BBQ: Kee’s #Loaded Kitchen
A "plate" at Kee's #Loaded Kitchen—WW's 2018 Cart of the Year—is a severe misnomer. Are you hungry? For $22, you get enough food for two lunches, plus the better part of dinner. What Kiauna "Kee" Nelson dishes out four times a week is essentially a homestyle tasting menu. On the day I visited, that included chicken strips fresh from the fryer and seasoned with lemon pepper "gold dust" and a massive slab of cheesy, beefy, gooey lasagna. Plus, a mesclun salad with hot sauce dressing, banana pudding with banana cake at the bottom, fresh-baked bread, and limeade. Check Facebook or Instagram (@keesloadedkitchen) to see what's cooking in advance. Seeing the food strain against its clamshell container is a true "holy shit" moment. And Kee's personality is as generous as her food. She teases one regular for not ordering a full plate and mock-shames another into adding salad. "I want to put a couple more strips in here," she said before handing me my container. That made it a dozen, and the lasagna fed three people. #Loaded indeed. JASON COHEN.
Wildcard (Georgian): Kargi Gogo
The most fun cheese bread in the world is Georgian acharuli khachapuri. Almost like fondue in a bread bowl, it's an open-faced bread boat filled with sulguni cheese and topped with an egg sunny-side up and a big slab of butter. Khachapuri cheese breads have been trending across America for several years, but they hit Portland back in 2013 via the Kargi Gogo food cart. Owners Sean Fredericks and McKinze Cook closed the cart three years ago, before returning in 2018 with a bright counter-service brick-and-mortar on Alberta. In total, Kargi Gogo makes five stuffed breads, and the three cheese-stuffed versions deserve all the attention. The imeruli khachapuri ($8) hides its sulguni cheese within a buttery bread pastry. A variant ($11) adds spinach and herbs to the mix and is slightly lighter, reminiscent of spanikopita. Rip off a piece of bread and drag it through the liquid cheese—the pillowy texture perfectly captured the incredibly creamy cheese, full of richness and tang. MATTIE JOHN BAMMAN.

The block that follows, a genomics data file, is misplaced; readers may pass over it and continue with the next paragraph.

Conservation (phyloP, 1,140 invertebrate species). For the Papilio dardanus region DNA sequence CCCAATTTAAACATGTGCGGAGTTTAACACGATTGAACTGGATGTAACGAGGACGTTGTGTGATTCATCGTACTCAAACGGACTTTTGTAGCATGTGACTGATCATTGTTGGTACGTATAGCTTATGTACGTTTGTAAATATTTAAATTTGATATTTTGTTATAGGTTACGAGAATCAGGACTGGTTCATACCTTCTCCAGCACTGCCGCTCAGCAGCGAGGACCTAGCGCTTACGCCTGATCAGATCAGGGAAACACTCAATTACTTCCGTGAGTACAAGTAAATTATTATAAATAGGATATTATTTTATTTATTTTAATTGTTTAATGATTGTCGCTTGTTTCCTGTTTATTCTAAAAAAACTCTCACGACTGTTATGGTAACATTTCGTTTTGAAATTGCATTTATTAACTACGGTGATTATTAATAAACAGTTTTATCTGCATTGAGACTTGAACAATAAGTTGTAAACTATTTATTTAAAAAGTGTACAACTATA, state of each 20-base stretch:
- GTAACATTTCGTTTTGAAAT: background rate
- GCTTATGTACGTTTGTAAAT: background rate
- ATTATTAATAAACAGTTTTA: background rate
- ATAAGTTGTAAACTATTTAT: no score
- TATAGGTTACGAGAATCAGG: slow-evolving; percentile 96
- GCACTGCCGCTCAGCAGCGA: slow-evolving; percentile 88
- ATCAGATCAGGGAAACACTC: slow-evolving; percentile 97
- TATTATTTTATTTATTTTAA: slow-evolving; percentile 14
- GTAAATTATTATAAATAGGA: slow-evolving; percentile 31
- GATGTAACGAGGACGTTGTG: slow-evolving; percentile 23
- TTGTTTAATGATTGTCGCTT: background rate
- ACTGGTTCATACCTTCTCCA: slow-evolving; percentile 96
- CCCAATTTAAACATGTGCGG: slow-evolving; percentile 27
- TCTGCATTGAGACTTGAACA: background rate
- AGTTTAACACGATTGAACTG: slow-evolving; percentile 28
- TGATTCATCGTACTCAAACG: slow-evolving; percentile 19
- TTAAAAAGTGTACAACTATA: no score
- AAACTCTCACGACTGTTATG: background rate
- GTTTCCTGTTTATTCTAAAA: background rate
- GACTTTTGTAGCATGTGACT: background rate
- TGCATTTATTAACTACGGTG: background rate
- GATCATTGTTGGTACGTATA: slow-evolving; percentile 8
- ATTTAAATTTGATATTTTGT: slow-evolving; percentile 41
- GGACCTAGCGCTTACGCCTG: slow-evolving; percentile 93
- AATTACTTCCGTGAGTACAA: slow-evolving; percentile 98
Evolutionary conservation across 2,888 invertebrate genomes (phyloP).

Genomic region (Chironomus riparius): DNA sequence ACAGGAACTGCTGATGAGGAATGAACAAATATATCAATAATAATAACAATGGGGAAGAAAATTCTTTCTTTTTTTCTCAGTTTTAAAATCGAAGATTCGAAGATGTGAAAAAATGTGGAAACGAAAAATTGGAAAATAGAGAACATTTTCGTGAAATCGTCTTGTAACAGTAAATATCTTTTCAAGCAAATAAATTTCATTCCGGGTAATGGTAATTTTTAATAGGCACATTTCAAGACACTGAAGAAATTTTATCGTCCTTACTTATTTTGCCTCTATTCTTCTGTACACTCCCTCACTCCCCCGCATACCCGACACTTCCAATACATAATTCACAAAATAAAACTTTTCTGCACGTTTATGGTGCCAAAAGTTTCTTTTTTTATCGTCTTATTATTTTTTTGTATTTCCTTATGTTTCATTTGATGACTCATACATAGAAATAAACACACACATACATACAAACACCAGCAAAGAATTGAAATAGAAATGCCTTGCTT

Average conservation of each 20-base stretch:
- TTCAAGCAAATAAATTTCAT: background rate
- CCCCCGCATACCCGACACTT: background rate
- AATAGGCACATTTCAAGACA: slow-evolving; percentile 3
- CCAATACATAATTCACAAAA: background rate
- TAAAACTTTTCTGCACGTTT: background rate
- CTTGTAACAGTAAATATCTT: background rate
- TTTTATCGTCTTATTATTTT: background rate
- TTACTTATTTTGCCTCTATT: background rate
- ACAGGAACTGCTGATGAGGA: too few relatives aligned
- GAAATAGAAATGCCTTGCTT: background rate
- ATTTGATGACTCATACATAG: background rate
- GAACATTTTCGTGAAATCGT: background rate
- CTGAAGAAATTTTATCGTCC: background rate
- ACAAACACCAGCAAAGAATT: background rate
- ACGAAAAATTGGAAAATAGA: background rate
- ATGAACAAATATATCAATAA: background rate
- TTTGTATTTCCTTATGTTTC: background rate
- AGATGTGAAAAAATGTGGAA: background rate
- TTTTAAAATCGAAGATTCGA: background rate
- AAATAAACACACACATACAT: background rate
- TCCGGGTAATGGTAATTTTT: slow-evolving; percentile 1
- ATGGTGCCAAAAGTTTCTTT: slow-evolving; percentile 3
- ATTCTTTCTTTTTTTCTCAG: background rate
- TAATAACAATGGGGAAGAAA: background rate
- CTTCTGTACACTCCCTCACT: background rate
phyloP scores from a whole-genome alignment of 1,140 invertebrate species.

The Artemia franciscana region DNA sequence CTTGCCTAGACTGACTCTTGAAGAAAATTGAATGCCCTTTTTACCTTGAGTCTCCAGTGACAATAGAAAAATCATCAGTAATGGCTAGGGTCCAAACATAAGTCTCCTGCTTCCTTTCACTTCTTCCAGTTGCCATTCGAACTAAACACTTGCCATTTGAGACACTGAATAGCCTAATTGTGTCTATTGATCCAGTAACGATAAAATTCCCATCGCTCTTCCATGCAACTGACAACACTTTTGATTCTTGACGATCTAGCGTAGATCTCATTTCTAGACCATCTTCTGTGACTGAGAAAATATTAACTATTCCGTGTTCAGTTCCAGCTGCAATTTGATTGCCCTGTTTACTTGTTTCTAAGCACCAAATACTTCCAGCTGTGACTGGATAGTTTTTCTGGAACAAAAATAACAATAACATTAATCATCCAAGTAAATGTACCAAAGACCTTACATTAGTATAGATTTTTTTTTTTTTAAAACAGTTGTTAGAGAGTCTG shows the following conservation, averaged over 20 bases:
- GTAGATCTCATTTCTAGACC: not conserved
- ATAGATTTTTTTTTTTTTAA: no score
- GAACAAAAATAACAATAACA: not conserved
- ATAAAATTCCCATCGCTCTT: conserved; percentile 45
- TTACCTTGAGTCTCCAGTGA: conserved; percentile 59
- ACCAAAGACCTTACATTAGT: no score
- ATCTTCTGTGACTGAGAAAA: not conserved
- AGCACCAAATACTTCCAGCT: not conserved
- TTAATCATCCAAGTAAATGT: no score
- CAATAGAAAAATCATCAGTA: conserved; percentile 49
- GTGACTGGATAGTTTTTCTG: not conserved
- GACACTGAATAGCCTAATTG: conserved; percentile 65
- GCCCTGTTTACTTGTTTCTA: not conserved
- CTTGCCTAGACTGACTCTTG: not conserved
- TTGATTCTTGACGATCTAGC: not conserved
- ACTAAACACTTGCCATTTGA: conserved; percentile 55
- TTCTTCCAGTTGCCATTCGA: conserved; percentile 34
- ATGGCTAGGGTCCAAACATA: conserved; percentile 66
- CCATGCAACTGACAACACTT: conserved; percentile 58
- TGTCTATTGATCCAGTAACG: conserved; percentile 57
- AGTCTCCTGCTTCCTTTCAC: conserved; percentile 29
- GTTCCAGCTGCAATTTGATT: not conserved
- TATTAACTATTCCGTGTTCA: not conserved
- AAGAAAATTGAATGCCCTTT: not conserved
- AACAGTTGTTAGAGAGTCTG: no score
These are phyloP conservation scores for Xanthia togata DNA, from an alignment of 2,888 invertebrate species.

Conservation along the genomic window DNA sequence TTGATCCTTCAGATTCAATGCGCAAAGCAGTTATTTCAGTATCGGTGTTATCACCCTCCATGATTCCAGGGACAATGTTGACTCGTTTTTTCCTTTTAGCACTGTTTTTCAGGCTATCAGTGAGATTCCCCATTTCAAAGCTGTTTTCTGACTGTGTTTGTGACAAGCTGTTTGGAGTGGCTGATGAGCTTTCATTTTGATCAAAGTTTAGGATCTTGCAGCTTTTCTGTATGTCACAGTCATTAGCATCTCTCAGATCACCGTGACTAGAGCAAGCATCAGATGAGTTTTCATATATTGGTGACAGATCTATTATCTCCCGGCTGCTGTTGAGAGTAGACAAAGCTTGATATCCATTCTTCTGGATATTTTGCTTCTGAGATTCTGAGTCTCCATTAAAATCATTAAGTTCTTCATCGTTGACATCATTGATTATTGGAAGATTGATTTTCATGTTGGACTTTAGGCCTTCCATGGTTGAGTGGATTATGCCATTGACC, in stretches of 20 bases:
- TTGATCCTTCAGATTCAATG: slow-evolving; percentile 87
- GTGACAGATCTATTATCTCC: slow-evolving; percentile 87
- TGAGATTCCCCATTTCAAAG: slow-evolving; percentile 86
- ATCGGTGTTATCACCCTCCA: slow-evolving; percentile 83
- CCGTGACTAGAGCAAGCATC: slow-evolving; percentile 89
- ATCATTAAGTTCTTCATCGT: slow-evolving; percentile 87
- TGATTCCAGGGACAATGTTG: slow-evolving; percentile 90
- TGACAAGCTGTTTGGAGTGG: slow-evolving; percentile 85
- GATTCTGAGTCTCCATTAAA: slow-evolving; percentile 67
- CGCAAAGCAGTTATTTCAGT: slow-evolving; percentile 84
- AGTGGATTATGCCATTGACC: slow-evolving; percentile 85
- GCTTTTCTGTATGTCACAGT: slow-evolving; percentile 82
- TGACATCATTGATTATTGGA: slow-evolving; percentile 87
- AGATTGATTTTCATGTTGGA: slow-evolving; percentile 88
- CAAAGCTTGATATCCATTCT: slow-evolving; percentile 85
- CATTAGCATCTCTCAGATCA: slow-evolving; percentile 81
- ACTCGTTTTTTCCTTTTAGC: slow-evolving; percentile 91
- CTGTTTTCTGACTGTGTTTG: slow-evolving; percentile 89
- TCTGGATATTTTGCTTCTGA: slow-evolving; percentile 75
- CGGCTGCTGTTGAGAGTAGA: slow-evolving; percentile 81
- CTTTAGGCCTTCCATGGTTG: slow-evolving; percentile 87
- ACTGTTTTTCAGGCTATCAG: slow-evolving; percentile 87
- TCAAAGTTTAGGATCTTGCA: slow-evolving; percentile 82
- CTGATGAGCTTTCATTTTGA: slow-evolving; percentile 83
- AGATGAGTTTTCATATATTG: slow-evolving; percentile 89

Akadi's dishes will take you to places you've probably never been before. Chef-owner Fatou Ouattara, who moved from the Ivory Coast to attend Portland State University, churns out around 40 vegetarian, seafood and meat dishes from countries throughout West Africa. The national dish of the Ivory Coast, attieke poisson braise ($13.95), has a sweet-tart sauce with a hint of mustard that just might make your eyes roll back into your head.